Where Was Turkey in Ancient Greece?

Where Was Turkey in Ancient Greece?

In ancient times, the region we now know as Turkey played a significant role in the history of Ancient Greece. Located at the crossroads of Europe and Asia, this land was home to various Greek settlements and cities that left a lasting impact on the cultural and political landscape of the time.

The Aegean Region

The Aegean region of Turkey, which includes cities such as Troy and Ephesus, was an important area during the Bronze Age. It witnessed the rise and fall of civilizations, including the Mycenaeans and Hittites.


Troy, famously known as the setting for Homer’s epic poem, “The Iliad,” was located in what is now modern-day Turkey. The city became a center of conflict between Greeks and Trojans during the late Bronze Age.

Fun Fact: The Trojan War is believed to have taken place around 1200 BCE.


Ephesus was another prominent Greek city in ancient Turkey. It thrived during the classical period and became one of the largest cities in the Mediterranean world.

  • The Temple of Artemis, one of the Seven Wonders of the Ancient World, was located in Ephesus.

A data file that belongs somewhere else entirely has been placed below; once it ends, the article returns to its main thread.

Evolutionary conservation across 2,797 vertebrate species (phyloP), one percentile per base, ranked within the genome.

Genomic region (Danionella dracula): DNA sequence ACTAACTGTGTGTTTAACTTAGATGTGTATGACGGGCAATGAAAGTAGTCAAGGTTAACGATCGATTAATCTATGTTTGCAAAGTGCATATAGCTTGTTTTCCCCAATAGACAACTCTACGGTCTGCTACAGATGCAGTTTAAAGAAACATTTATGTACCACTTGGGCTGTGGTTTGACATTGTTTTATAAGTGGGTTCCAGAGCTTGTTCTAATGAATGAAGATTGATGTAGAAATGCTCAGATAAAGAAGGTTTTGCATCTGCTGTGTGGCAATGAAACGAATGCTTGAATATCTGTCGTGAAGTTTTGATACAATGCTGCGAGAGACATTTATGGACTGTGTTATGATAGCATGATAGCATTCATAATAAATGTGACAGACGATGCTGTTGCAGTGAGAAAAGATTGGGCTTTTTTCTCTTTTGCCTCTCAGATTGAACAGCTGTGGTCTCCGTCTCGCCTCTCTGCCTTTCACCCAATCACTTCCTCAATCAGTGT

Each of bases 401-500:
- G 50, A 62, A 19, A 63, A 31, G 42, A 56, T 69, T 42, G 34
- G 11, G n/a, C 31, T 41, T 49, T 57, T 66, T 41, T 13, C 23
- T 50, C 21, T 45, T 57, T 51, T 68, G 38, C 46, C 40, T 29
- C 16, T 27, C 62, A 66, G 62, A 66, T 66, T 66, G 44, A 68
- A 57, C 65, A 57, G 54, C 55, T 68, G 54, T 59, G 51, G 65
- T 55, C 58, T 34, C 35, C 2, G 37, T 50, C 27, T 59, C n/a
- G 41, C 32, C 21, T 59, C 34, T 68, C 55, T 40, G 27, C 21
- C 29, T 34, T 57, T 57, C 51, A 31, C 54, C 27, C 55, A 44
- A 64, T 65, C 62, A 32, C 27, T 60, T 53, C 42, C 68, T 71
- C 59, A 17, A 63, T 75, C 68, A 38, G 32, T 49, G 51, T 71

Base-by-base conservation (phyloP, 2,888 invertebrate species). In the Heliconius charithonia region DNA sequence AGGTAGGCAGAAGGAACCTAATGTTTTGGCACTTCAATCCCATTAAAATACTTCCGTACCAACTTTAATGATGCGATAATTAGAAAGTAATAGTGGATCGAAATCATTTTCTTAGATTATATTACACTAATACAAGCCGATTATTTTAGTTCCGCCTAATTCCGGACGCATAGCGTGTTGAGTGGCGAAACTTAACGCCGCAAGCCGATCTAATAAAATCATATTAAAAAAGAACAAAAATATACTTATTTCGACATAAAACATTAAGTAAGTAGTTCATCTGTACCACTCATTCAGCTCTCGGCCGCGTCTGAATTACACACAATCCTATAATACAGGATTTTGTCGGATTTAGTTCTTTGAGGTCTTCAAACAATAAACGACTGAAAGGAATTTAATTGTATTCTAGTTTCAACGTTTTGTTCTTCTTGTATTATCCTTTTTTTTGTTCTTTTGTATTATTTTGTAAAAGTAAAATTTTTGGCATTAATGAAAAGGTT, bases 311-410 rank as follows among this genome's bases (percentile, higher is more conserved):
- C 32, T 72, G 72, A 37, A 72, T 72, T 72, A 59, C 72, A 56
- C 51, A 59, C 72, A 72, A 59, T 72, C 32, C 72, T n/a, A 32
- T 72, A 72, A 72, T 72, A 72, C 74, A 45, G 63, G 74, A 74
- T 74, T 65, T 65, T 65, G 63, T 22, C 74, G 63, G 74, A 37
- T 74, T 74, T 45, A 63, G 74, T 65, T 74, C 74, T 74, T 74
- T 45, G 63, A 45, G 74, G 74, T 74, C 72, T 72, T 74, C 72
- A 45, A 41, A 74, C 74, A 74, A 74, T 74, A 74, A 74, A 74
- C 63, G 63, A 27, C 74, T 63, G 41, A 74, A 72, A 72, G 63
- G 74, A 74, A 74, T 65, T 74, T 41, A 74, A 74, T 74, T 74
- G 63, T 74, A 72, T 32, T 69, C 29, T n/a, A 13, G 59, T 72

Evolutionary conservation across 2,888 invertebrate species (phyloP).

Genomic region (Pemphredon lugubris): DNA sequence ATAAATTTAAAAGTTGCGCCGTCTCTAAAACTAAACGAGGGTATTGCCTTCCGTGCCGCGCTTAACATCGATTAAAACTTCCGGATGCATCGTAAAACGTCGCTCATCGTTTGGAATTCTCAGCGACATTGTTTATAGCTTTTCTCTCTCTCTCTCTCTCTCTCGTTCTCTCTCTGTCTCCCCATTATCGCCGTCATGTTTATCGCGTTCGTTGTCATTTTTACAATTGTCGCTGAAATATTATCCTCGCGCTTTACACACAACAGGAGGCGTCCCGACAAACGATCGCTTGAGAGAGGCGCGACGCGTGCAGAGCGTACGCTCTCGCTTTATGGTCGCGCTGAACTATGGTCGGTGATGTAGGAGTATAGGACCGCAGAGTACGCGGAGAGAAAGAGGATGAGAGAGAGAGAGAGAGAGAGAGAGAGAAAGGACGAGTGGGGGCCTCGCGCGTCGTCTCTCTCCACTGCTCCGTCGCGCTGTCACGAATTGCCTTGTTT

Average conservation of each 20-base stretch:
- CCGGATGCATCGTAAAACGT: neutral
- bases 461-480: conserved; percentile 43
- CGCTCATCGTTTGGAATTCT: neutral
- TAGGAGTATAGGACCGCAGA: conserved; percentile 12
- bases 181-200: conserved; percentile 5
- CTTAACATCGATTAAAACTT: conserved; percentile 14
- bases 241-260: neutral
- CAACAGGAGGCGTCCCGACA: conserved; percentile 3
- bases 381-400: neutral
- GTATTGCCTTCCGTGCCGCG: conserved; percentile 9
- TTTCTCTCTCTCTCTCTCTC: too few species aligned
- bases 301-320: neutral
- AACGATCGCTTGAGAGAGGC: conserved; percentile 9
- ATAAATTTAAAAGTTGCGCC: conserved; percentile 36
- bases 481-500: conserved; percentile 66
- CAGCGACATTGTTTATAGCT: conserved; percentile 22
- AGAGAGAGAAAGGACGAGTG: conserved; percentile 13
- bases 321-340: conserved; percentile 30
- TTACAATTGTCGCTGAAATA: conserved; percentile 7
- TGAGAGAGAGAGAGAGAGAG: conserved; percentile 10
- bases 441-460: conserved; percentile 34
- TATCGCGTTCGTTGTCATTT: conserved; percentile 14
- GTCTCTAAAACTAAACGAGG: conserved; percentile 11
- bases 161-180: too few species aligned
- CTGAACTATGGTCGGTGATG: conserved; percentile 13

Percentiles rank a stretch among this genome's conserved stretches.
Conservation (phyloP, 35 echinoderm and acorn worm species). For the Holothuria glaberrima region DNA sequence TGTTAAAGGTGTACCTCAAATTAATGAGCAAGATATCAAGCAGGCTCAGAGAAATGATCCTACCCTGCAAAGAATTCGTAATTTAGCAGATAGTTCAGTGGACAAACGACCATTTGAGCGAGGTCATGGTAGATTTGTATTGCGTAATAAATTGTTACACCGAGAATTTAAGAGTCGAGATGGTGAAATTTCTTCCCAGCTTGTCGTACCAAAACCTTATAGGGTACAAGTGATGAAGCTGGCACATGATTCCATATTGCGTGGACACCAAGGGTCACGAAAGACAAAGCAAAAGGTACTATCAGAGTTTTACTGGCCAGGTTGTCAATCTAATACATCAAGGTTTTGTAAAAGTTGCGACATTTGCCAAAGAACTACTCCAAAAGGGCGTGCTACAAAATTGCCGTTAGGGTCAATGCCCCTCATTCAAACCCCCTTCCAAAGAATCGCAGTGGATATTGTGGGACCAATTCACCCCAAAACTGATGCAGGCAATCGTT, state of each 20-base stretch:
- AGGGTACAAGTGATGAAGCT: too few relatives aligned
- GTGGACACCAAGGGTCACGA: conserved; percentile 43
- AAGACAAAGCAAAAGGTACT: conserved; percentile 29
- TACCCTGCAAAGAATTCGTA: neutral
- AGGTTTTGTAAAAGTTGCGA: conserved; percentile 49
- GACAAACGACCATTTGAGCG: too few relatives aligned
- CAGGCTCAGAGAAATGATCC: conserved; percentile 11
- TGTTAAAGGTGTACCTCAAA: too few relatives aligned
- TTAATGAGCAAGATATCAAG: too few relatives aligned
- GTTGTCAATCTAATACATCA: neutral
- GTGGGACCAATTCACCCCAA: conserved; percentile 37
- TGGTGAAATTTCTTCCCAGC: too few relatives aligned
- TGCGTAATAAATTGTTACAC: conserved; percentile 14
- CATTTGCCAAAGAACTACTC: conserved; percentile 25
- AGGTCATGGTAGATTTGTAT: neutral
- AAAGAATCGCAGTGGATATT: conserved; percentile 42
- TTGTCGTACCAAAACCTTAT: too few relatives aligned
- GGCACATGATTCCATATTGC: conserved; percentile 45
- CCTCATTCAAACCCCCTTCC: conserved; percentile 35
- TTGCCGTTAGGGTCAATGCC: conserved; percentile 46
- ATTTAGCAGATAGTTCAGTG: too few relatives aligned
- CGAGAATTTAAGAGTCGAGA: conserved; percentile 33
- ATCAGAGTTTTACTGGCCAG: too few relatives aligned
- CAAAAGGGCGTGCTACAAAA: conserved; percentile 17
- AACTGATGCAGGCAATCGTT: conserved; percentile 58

• Ephesus was an important center for trade and commerce.
  • The Library of Celsus, a famous ancient library, was also situated here.

The Ionian Coast

The Ionian coast of Turkey played a vital role in ancient Greek history due to its proximity to Greece itself. It was home to several Greek colonies that greatly influenced local culture.


Miletus was a significant city on the Ionian coast. It was known for its philosophical and scientific contributions, being the birthplace of notable thinkers such as Thales, Anaximander, and Anaximenes.


Didyma, located near Miletus, housed the famous Temple of Apollo. It was an important religious sanctuary visited by pilgrims from all over Greece.

Lycia and Pamphylia

The regions of Lycia and Pamphylia were located in modern-day southwestern Turkey. These regions were home to a mix of Greek, Persian, and indigenous cultures.


Xanthos was the capital city of Lycia and played a crucial role in the region’s history. The city witnessed conflicts between Greeks, Persians, and other regional powers.


Side was an ancient Greek city located in Pamphylia. It became an important trading center due to its strategic coastal location.

Fun Fact: The name “Pamphylia” means “land of all tribes.”

In conclusion, Turkey’s present-day territory was once home to numerous Greek settlements that contributed significantly to Ancient Greece’s cultural and historical development. Exploring these ancient sites is not only an opportunity to witness breathtaking archaeological wonders but also a chance to immerse oneself in the rich heritage that connects Turkey with its ancient Greek roots.